Intended for healthcare professionals


Woman whose endometriosis went undiagnosed for 15 years wins £0.5m pay-out

BMJ 2020; 370 doi: (Published 18 August 2020) Cite this as: BMJ 2020;370:m3254
  1. Clare Dyer
  1. The BMJ

A woman whose endometriosis was undiagnosed for nearly 15 years has won £500 000 (€553 000; $659 000) compensation from the NHS in an out-of-court settlement.

Nottingham University Hospitals NHS Trust agreed to settle the claim by Frances Bell, 37, after admitting that a laparoscopy should have been performed in 2001, when she was 18.

She had first attended a gynaecology appointment with symptoms of endometriosis in 1997 at the age of 14. In 2014 the pain became so severe that she went to the emergency department and was referred for further assessments.

When a laparoscopy was finally carried out in 2015, when she was 31, she was found to have stage IV endometriosis that had spread around her ovary and bowel and caused multiple adhesions. She was left unable to conceive naturally and was told that she would need to undergo in vitro fertilisation to do so. Fortunately, it was successful, and she had a son in 2018.

Bell, who has premature ovarian failure, will still have to undergo a hysterectomy and bowel resection, which carries risks of complications. She has been told that she will still experience urgency with defecation and urination, chronic pelvic pain, and bladder pain.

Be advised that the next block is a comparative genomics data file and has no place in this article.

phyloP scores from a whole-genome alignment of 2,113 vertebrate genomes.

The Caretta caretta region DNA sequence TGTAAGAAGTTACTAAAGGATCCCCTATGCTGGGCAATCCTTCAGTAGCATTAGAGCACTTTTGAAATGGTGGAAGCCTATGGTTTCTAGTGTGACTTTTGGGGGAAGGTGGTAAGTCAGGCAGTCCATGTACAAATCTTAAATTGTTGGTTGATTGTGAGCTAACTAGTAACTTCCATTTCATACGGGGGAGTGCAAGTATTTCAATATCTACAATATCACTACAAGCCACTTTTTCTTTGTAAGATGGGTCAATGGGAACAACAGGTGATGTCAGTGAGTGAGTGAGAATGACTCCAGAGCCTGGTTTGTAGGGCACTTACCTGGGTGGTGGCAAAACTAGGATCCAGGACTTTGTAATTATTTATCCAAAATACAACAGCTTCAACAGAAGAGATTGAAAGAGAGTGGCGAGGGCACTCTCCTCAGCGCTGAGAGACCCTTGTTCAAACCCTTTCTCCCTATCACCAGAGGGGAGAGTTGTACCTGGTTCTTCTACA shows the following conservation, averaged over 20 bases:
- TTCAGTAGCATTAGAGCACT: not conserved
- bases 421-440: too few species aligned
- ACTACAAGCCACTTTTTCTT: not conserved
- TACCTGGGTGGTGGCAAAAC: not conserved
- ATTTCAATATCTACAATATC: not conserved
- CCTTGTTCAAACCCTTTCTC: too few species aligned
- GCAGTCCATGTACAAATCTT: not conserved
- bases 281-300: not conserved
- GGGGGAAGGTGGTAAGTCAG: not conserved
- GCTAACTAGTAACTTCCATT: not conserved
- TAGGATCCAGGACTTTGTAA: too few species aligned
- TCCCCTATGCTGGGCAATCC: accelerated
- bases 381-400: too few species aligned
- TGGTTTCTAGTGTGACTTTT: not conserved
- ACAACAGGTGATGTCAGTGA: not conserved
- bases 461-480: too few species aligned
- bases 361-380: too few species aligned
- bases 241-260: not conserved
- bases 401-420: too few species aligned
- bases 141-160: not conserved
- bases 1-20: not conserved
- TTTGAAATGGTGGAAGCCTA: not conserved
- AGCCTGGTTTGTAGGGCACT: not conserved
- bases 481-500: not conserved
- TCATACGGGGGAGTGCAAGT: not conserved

At her gynaecology appointment in 2001 she mentioned that she had researched endometriosis and that her symptoms seemed to match the condition.

“Via social media, I have spoken to dozens of other women who felt they have been grossly let down in similar circumstances,” she said. “Often, like me, they had diagnosed themselves perfectly, yet no one would take them seriously.” Doctors were “condescending” about her in letters on her medical file, she added.

Her solicitor, Stephen Jones from the law firm Leigh Day, said, “It was quite shocking to me that Frances’s complaints were not taken seriously at the outset. She was treated quite patronisingly and as a result her endometriosis was left to become much more severe, and that has adversely affected her life in many ways.”

View Abstract

Log in

Log in through your institution


* For online subscription